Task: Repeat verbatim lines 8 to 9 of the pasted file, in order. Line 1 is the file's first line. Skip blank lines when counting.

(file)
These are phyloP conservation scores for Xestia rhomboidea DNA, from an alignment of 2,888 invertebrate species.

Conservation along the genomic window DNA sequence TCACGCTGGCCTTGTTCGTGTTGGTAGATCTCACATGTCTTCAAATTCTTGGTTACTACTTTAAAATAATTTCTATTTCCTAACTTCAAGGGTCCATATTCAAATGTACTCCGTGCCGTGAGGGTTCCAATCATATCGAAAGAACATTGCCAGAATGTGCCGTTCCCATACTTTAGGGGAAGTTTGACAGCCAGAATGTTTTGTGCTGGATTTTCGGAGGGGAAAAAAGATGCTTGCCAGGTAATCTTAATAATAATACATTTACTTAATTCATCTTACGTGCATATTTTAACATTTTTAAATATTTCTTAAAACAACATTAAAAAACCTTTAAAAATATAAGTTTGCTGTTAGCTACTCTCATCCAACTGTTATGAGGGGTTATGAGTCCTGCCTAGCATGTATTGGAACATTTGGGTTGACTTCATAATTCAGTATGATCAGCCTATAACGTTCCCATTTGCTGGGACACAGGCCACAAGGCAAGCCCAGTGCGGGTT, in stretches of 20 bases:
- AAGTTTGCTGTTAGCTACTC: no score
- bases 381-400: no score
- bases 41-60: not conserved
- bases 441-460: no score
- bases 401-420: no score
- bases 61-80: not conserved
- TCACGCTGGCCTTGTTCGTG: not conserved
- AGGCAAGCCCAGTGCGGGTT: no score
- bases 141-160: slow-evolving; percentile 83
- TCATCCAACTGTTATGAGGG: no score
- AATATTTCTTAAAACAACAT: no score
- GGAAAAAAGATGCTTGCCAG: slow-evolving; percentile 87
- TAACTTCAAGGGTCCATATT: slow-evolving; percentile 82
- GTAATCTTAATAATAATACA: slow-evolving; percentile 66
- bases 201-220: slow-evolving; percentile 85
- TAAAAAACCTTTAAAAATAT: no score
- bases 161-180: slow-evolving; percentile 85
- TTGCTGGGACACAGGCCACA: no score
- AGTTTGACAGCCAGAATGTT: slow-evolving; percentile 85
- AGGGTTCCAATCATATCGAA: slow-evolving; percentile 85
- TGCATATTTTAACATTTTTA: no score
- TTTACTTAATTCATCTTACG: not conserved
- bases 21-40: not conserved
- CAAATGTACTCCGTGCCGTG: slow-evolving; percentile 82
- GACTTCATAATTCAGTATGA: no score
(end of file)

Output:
- bases 61-80: not conserved
- TCACGCTGGCCTTGTTCGTG: not conserved